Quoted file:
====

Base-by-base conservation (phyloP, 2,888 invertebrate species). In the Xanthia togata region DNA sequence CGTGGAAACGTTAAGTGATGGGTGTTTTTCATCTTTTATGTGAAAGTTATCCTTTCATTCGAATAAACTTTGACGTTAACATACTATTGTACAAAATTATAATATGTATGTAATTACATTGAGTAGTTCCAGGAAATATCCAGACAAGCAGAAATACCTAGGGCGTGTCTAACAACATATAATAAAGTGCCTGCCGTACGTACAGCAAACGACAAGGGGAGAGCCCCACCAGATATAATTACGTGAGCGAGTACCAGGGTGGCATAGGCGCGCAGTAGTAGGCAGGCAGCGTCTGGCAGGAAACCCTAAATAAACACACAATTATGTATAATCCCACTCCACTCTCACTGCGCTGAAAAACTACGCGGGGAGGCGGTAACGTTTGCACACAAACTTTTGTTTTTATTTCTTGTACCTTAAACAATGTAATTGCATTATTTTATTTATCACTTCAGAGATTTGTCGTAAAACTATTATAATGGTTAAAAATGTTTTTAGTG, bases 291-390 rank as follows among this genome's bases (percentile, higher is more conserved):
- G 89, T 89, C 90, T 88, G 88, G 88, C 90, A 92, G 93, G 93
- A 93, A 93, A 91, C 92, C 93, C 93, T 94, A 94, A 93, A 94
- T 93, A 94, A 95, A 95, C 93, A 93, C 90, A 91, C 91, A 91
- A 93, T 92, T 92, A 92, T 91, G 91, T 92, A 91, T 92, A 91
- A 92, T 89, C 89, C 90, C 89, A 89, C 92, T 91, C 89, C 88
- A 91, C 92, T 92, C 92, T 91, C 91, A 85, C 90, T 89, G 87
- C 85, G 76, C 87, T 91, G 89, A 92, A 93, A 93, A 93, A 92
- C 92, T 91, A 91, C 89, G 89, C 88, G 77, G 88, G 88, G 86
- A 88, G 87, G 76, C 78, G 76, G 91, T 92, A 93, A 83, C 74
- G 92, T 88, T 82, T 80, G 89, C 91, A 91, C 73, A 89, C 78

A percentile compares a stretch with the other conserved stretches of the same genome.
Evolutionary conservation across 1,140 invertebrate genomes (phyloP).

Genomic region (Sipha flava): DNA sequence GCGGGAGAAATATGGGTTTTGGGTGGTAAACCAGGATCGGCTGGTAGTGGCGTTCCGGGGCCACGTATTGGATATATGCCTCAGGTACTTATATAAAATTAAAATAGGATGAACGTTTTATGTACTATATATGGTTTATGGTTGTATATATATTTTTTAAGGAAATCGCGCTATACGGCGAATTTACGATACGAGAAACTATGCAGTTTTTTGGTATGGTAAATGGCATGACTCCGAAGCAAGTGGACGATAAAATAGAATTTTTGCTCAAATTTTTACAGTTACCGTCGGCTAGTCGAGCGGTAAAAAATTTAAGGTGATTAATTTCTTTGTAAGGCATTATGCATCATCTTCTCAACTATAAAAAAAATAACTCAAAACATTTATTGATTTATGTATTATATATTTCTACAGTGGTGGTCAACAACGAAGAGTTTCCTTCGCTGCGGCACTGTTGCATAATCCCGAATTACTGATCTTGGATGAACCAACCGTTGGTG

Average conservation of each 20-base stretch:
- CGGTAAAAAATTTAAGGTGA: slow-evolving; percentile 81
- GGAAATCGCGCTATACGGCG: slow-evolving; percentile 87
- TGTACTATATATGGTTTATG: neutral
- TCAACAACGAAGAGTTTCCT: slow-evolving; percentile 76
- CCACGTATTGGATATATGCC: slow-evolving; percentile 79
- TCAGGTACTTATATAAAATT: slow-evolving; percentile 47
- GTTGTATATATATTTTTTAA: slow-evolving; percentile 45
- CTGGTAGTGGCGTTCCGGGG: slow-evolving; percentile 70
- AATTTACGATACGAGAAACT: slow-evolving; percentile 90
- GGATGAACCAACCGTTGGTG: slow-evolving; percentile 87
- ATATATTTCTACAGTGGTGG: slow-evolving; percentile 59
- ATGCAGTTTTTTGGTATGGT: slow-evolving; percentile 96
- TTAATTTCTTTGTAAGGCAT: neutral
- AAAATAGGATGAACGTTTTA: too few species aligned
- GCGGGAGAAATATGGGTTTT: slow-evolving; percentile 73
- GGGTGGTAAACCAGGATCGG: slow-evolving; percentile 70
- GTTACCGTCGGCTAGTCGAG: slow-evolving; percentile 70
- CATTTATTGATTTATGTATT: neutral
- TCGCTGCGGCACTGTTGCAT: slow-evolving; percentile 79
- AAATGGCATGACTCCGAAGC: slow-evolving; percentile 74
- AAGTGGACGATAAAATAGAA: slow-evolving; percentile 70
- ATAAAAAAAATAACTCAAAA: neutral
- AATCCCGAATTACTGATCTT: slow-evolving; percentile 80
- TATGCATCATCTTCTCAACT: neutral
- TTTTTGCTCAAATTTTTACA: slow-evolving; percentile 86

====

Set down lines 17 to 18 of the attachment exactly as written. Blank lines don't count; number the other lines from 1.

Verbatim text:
- GGAAATCGCGCTATACGGCG: slow-evolving; percentile 87
- TGTACTATATATGGTTTATG: neutral